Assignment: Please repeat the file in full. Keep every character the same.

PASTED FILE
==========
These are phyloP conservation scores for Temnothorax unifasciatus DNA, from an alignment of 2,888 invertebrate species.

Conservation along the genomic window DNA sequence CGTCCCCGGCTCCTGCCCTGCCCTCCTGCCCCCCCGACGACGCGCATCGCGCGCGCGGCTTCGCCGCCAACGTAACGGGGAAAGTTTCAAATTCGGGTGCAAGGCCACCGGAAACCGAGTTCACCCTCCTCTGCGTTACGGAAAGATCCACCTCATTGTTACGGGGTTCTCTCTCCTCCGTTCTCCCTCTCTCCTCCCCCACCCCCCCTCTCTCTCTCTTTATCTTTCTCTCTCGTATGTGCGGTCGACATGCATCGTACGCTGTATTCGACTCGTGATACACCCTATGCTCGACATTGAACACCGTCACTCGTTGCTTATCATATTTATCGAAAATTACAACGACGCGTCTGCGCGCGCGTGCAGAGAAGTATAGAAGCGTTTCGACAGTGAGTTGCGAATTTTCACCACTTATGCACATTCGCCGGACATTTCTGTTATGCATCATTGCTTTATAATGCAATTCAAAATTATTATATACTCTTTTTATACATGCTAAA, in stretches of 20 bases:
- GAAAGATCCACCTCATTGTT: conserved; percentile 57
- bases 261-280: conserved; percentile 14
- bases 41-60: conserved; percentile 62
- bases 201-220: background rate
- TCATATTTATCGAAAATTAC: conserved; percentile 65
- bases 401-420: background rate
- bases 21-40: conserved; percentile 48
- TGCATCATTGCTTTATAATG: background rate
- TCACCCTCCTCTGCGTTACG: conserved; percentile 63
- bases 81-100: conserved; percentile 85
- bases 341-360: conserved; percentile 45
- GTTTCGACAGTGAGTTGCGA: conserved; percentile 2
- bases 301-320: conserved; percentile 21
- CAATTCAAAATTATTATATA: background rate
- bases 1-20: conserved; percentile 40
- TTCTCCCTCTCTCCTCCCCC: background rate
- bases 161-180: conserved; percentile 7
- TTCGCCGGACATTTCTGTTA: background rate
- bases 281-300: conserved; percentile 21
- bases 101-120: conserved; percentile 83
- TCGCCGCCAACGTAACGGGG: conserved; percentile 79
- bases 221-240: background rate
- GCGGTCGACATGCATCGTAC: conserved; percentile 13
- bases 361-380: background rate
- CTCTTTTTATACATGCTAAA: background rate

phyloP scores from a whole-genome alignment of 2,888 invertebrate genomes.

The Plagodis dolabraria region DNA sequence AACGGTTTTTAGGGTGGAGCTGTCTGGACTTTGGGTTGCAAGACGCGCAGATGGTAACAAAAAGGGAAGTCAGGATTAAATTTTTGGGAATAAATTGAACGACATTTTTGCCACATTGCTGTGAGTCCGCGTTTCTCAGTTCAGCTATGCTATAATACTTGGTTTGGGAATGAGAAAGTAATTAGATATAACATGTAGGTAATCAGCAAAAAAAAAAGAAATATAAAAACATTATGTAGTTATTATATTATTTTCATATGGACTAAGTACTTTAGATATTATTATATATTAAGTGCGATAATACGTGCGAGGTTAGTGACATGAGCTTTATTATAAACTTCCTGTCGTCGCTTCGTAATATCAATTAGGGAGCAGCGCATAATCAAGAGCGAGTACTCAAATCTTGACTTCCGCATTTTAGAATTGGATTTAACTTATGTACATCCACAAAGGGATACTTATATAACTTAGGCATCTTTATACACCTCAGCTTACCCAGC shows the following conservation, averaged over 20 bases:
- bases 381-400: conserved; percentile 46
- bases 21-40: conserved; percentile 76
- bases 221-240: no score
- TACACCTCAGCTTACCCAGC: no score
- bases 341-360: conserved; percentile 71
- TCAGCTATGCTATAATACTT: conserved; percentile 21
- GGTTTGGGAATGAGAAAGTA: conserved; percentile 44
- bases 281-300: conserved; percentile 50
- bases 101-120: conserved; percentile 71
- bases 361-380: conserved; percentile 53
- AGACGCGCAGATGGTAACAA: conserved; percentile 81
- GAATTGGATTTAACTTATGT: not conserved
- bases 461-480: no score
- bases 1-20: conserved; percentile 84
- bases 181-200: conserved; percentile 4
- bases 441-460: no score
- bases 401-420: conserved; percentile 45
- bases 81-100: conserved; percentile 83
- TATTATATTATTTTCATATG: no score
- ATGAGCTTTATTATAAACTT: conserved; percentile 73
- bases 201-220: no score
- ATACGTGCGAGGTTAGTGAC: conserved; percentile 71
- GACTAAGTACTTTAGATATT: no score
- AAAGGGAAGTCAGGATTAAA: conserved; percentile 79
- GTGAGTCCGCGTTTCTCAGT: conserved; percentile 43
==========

These are phyloP conservation scores for Temnothorax unifasciatus DNA, from an alignment of 2,888 invertebrate species.

Conservation along the genomic window DNA sequence CGTCCCCGGCTCCTGCCCTGCCCTCCTGCCCCCCCGACGACGCGCATCGCGCGCGCGGCTTCGCCGCCAACGTAACGGGGAAAGTTTCAAATTCGGGTGCAAGGCCACCGGAAACCGAGTTCACCCTCCTCTGCGTTACGGAAAGATCCACCTCATTGTTACGGGGTTCTCTCTCCTCCGTTCTCCCTCTCTCCTCCCCCACCCCCCCTCTCTCTCTCTTTATCTTTCTCTCTCGTATGTGCGGTCGACATGCATCGTACGCTGTATTCGACTCGTGATACACCCTATGCTCGACATTGAACACCGTCACTCGTTGCTTATCATATTTATCGAAAATTACAACGACGCGTCTGCGCGCGCGTGCAGAGAAGTATAGAAGCGTTTCGACAGTGAGTTGCGAATTTTCACCACTTATGCACATTCGCCGGACATTTCTGTTATGCATCATTGCTTTATAATGCAATTCAAAATTATTATATACTCTTTTTATACATGCTAAA, in stretches of 20 bases:
- GAAAGATCCACCTCATTGTT: conserved; percentile 57
- bases 261-280: conserved; percentile 14
- bases 41-60: conserved; percentile 62
- bases 201-220: background rate
- TCATATTTATCGAAAATTAC: conserved; percentile 65
- bases 401-420: background rate
- bases 21-40: conserved; percentile 48
- TGCATCATTGCTTTATAATG: background rate
- TCACCCTCCTCTGCGTTACG: conserved; percentile 63
- bases 81-100: conserved; percentile 85
- bases 341-360: conserved; percentile 45
- GTTTCGACAGTGAGTTGCGA: conserved; percentile 2
- bases 301-320: conserved; percentile 21
- CAATTCAAAATTATTATATA: background rate
- bases 1-20: conserved; percentile 40
- TTCTCCCTCTCTCCTCCCCC: background rate
- bases 161-180: conserved; percentile 7
- TTCGCCGGACATTTCTGTTA: background rate
- bases 281-300: conserved; percentile 21
- bases 101-120: conserved; percentile 83
- TCGCCGCCAACGTAACGGGG: conserved; percentile 79
- bases 221-240: background rate
- GCGGTCGACATGCATCGTAC: conserved; percentile 13
- bases 361-380: background rate
- CTCTTTTTATACATGCTAAA: background rate

phyloP scores from a whole-genome alignment of 2,888 invertebrate genomes.

The Plagodis dolabraria region DNA sequence AACGGTTTTTAGGGTGGAGCTGTCTGGACTTTGGGTTGCAAGACGCGCAGATGGTAACAAAAAGGGAAGTCAGGATTAAATTTTTGGGAATAAATTGAACGACATTTTTGCCACATTGCTGTGAGTCCGCGTTTCTCAGTTCAGCTATGCTATAATACTTGGTTTGGGAATGAGAAAGTAATTAGATATAACATGTAGGTAATCAGCAAAAAAAAAAGAAATATAAAAACATTATGTAGTTATTATATTATTTTCATATGGACTAAGTACTTTAGATATTATTATATATTAAGTGCGATAATACGTGCGAGGTTAGTGACATGAGCTTTATTATAAACTTCCTGTCGTCGCTTCGTAATATCAATTAGGGAGCAGCGCATAATCAAGAGCGAGTACTCAAATCTTGACTTCCGCATTTTAGAATTGGATTTAACTTATGTACATCCACAAAGGGATACTTATATAACTTAGGCATCTTTATACACCTCAGCTTACCCAGC shows the following conservation, averaged over 20 bases:
- bases 381-400: conserved; percentile 46
- bases 21-40: conserved; percentile 76
- bases 221-240: no score
- TACACCTCAGCTTACCCAGC: no score
- bases 341-360: conserved; percentile 71
- TCAGCTATGCTATAATACTT: conserved; percentile 21
- GGTTTGGGAATGAGAAAGTA: conserved; percentile 44
- bases 281-300: conserved; percentile 50
- bases 101-120: conserved; percentile 71
- bases 361-380: conserved; percentile 53
- AGACGCGCAGATGGTAACAA: conserved; percentile 81
- GAATTGGATTTAACTTATGT: not conserved
- bases 461-480: no score
- bases 1-20: conserved; percentile 84
- bases 181-200: conserved; percentile 4
- bases 441-460: no score
- bases 401-420: conserved; percentile 45
- bases 81-100: conserved; percentile 83
- TATTATATTATTTTCATATG: no score
- ATGAGCTTTATTATAAACTT: conserved; percentile 73
- bases 201-220: no score
- ATACGTGCGAGGTTAGTGAC: conserved; percentile 71
- GACTAAGTACTTTAGATATT: no score
- AAAGGGAAGTCAGGATTAAA: conserved; percentile 79
- GTGAGTCCGCGTTTCTCAGT: conserved; percentile 43